Harvest chaos looms unless border restrictions change

Harvest chaos looms unless border restrictions change

Contract harvesters are worried that COVID-19 restrictions will stop them moving between states at harvest.

Contract harvesters are worried that COVID-19 restrictions will stop them moving between states at harvest.


Australia's winter crop harvest will be chaotic unless COVID-19 restrictions are eased to allow contract harvesters to move between states.


GRAIN growing and contract harvesting peak bodies are warning current COVID-19 inspired restrictions on border movements would spell chaos if they are still in place come harvest.

If the hard border closure between NSW and Victoria remains in place into harvest contract harvesters' plans will be thrown into disarray.

Even at present the restrictions are having an impact.

President of the Australian Custom Harvesters Association Rod Gribble said contractors were looking to start moving their equipment north to Queensland in preparation for the Central Queensland winter crop harvest, which will start in just six weeks.

"If you've got a few machines and just one person you need to get moving early, but at present that is not possible for all of our members," Mr Gribble said.

Mr Gribble, a contractor based at Griffith, NSW, said his organisation was working with groups such as Grain Producers Australia and the various state farmer federations to help lobby government for a resolution.

"When there were provisions in place for essential services things would've been a bit tricky in terms of paperwork but we probably would've managed but as it stands now, it will not be possible for free movement of harvesting equipment and that has an obvious impact on the harvest.

"We acknowledge the focus on stopping the spread of the virus but equally the harvest will not stand still for anyone and if there is a good season contractors will be essential to getting all the grain off in a timely manner."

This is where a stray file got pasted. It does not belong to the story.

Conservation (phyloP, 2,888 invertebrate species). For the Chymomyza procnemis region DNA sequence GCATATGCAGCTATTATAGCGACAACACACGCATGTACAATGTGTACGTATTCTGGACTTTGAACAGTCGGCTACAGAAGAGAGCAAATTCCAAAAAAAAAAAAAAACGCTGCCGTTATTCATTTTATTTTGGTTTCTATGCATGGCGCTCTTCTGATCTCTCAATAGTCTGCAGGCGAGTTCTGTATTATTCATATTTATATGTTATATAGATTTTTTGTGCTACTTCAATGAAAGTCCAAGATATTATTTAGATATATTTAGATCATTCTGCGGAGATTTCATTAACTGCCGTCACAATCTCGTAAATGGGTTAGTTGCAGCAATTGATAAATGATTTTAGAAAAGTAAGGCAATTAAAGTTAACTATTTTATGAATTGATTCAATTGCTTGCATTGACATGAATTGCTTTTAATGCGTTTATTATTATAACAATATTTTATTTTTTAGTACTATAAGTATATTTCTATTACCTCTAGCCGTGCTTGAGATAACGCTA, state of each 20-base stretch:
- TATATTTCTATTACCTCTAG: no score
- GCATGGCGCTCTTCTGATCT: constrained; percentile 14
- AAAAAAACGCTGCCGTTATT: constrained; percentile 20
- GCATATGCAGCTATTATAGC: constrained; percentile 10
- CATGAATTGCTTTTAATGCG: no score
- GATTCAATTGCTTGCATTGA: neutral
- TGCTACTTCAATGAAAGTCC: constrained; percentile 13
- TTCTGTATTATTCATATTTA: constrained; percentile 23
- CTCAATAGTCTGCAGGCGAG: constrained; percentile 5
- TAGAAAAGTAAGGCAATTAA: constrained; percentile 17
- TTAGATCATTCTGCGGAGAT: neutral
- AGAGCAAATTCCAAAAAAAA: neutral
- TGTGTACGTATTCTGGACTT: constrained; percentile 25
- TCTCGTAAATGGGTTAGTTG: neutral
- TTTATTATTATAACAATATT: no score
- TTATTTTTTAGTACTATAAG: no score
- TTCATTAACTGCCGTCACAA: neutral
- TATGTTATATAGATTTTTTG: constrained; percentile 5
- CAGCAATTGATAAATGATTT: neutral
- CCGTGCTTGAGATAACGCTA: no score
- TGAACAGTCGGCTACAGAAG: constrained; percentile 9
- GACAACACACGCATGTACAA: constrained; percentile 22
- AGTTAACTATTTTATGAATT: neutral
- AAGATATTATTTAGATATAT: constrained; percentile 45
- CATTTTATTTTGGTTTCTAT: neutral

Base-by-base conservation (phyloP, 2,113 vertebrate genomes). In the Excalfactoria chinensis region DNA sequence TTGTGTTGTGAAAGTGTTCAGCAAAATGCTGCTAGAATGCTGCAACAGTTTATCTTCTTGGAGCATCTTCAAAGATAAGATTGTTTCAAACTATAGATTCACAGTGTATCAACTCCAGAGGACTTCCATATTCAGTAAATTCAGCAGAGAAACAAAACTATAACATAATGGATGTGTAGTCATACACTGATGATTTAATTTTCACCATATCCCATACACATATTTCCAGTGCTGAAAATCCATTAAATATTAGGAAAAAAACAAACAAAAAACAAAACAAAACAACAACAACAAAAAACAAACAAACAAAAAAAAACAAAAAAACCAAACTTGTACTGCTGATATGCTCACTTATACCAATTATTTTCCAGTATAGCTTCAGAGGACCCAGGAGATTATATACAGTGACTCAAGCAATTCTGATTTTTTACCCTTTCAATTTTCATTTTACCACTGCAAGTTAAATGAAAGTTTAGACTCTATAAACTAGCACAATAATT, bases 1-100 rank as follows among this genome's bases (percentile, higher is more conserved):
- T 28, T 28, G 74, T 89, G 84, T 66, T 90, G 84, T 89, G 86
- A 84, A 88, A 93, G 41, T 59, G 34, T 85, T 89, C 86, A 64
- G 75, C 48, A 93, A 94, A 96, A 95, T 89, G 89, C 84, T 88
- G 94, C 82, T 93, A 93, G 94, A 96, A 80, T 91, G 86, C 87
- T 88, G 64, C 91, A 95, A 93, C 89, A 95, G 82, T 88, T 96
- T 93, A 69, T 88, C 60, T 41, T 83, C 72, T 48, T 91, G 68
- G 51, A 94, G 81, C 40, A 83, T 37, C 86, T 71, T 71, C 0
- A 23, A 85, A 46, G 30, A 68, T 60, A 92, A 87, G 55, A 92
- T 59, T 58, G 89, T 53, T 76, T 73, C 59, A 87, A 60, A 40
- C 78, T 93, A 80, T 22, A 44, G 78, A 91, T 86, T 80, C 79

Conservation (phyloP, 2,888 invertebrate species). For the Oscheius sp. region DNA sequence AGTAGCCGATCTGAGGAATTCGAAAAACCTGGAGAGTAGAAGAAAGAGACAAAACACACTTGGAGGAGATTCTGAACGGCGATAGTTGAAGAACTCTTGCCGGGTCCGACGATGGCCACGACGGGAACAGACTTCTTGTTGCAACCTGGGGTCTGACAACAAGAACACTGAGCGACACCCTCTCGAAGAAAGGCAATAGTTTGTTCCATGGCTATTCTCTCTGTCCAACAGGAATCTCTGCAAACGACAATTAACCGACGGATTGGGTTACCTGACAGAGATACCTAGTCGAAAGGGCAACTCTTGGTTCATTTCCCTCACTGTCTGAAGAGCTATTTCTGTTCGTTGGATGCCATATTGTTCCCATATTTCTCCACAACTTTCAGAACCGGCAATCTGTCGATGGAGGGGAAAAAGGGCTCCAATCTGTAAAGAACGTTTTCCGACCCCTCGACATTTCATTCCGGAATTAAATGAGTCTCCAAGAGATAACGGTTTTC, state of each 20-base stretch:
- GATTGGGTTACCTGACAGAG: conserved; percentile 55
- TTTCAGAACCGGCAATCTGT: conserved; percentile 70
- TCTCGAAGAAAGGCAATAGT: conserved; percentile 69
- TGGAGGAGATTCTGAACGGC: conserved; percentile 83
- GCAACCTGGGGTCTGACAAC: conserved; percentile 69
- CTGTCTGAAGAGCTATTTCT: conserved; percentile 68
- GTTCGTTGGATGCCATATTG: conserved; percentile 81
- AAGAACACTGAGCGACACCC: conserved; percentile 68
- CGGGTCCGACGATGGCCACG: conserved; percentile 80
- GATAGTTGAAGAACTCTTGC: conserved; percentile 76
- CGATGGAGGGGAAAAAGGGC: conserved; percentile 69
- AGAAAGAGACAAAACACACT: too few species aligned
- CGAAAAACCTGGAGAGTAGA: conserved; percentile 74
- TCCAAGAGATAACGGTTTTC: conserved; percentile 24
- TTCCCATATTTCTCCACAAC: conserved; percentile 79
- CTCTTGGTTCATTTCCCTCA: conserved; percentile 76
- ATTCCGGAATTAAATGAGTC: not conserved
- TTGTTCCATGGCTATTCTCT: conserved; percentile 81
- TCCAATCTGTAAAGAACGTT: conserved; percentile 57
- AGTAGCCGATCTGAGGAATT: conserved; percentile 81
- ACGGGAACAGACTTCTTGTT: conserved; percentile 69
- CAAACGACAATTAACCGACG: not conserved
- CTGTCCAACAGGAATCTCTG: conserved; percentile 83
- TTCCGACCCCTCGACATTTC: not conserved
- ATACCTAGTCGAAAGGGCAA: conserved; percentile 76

Mr Gribble estimated that around 50 per cent of harvest workers came from outside the state they worked in.

"At a rough guess around 25pc are from interstate and another 25pc are from overseas so you can see what does for the workforce if they are not allowed in."

Andrew Weidemann, GPA chairman, agreed it was a serious problem.

"There is still quite a bit of time until harvest, but we are really pushing to get something resolved."

Mr Gribble said he hoped some sort of exemption could be worked out.

"We're looking at something like the exemptions for those in the freight industry, there is probably no more essential service than food production so we feel we have a good case."

He said 2020 shaped as one of the worst seasons for the travel bans to be in place.

"Over the last couple of years there has been very little need for contractors in northern NSW and Queensland so you probably would've got away with it to an extent but this year with the thumpers predicted through much of NSW the industry is planning for significant demand.

"That could get even more problematic if the long term forecasts for a wetter than average harvest period come to pass and everyone is looking to get their crop off quickly."

While Mr Gribble acknowledged there was no such thing as zero risk of spreading COVID-19, he said harvest workers were at the very bottom of the risk scale.

"They are working long hours in isolated regions and not coming into contact with hardly anyone at all so I feel it is something that could be managed appropriately."


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